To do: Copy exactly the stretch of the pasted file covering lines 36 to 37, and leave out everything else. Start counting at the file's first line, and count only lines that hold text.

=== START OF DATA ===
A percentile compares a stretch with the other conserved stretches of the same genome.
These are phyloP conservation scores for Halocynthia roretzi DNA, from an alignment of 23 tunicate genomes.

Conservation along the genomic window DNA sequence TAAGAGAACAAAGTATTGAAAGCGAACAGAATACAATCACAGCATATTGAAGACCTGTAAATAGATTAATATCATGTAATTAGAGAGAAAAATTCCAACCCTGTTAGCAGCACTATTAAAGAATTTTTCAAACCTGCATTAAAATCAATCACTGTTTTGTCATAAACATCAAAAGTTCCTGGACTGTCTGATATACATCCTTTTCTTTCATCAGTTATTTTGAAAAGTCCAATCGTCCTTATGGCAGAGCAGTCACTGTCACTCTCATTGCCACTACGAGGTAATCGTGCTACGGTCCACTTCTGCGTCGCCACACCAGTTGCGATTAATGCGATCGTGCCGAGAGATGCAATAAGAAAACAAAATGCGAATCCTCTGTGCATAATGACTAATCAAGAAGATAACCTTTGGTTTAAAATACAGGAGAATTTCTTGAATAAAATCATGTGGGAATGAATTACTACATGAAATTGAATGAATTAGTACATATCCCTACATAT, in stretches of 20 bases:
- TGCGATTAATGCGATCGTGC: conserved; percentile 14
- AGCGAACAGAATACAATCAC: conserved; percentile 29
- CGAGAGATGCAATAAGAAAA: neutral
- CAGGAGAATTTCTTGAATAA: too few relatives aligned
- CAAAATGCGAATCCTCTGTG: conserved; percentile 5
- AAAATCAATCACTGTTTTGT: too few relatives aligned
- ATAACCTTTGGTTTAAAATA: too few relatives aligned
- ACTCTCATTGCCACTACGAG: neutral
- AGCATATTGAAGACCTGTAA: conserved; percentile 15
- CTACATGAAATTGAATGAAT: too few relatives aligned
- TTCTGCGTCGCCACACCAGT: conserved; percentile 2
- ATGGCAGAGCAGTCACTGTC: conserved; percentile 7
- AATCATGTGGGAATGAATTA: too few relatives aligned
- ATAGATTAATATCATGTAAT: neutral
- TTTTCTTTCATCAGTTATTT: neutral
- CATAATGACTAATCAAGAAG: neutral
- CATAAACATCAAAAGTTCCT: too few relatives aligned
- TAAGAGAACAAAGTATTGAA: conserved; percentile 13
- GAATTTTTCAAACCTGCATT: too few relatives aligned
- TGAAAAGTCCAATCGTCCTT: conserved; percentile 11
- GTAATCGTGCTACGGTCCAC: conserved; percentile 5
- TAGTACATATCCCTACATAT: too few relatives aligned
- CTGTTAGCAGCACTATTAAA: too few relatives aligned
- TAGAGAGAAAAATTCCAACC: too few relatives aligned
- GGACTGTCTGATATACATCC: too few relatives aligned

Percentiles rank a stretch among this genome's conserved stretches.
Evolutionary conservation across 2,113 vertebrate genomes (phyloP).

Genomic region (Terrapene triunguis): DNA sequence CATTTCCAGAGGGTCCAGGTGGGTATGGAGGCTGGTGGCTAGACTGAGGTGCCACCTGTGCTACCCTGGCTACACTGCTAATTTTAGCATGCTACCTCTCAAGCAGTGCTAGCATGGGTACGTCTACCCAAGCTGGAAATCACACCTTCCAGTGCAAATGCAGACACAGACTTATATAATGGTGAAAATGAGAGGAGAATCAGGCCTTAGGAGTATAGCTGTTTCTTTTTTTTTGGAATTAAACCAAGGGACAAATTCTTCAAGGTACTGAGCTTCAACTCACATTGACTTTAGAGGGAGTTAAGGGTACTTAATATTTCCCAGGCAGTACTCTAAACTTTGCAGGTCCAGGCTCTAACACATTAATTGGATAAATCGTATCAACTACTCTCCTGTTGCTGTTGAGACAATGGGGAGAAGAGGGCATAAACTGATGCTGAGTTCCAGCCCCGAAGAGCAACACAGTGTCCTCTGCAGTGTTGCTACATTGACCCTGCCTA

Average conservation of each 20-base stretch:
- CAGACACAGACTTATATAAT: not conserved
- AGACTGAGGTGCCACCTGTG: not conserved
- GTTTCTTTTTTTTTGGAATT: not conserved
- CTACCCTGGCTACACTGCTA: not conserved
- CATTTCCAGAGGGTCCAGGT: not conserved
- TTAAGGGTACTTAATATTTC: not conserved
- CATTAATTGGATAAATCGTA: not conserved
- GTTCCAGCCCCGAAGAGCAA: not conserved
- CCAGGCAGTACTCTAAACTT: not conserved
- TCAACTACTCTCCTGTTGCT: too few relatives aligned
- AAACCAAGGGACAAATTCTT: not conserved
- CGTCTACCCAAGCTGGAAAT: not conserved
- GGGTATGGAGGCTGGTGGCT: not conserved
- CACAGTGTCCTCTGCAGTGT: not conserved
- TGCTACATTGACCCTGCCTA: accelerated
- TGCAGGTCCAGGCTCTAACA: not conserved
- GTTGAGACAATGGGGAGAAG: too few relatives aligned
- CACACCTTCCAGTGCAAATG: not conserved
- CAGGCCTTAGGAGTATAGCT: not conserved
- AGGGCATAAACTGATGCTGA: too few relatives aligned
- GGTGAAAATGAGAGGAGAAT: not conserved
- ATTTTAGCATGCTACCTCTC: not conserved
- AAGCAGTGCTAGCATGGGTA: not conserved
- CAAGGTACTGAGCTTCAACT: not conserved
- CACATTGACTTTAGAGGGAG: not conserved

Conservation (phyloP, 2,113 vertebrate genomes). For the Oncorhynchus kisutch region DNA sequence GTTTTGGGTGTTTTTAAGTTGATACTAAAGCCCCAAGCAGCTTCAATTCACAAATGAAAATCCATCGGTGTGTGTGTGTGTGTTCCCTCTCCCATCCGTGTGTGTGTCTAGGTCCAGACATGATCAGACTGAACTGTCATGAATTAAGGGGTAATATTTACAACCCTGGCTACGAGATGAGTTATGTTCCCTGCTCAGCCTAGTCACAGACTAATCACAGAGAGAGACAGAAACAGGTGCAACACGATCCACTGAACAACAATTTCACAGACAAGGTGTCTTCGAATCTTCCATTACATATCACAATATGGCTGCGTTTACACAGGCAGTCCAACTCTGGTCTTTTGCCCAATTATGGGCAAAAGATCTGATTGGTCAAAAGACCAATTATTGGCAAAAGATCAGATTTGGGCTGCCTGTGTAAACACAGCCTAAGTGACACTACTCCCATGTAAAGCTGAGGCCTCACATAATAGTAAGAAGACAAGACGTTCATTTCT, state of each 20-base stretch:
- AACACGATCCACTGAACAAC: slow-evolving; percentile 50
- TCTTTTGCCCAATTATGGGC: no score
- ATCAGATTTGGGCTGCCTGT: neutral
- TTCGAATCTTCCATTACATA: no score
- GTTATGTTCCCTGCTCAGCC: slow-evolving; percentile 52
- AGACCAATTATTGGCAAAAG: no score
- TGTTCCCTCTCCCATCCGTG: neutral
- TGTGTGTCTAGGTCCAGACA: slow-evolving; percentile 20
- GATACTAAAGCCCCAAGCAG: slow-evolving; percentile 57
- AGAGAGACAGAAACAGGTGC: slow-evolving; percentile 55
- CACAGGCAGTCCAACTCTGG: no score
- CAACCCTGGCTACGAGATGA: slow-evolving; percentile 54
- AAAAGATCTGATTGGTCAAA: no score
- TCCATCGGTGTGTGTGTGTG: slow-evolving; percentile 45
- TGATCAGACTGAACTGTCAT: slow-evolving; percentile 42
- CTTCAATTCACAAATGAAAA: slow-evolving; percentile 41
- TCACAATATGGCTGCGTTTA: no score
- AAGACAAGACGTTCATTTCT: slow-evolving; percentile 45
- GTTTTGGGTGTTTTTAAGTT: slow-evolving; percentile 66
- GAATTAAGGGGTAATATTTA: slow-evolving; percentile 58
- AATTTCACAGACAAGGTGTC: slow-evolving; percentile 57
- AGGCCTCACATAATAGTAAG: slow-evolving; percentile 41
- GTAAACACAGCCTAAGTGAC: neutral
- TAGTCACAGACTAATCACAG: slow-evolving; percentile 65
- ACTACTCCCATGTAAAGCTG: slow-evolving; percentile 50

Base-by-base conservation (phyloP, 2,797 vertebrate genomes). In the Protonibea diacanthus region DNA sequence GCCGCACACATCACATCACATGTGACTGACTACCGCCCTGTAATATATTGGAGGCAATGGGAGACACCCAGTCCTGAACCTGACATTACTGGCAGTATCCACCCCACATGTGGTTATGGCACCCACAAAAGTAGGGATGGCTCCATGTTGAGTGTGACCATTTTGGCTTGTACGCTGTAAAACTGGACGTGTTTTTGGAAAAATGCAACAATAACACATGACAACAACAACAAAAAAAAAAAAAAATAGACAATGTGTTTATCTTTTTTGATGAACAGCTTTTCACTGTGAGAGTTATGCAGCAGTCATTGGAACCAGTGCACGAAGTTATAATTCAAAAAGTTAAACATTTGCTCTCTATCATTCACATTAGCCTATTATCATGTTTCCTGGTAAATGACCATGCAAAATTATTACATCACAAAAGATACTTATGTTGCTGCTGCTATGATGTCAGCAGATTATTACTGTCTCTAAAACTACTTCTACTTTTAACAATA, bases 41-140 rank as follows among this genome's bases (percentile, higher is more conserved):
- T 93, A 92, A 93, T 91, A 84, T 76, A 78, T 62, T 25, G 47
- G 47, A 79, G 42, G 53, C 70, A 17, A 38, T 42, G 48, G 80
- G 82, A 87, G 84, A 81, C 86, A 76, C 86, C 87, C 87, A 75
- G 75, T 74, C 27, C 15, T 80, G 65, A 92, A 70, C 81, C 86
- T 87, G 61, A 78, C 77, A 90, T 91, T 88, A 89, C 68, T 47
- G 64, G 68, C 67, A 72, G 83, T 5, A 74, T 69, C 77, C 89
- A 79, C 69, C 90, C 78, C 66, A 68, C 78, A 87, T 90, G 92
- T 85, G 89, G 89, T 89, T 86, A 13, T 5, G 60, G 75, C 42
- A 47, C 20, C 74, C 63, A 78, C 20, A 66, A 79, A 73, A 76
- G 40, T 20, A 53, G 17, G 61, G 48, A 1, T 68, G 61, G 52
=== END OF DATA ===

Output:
- CTACCCTGGCTACACTGCTA: not conserved
- CATTTCCAGAGGGTCCAGGT: not conserved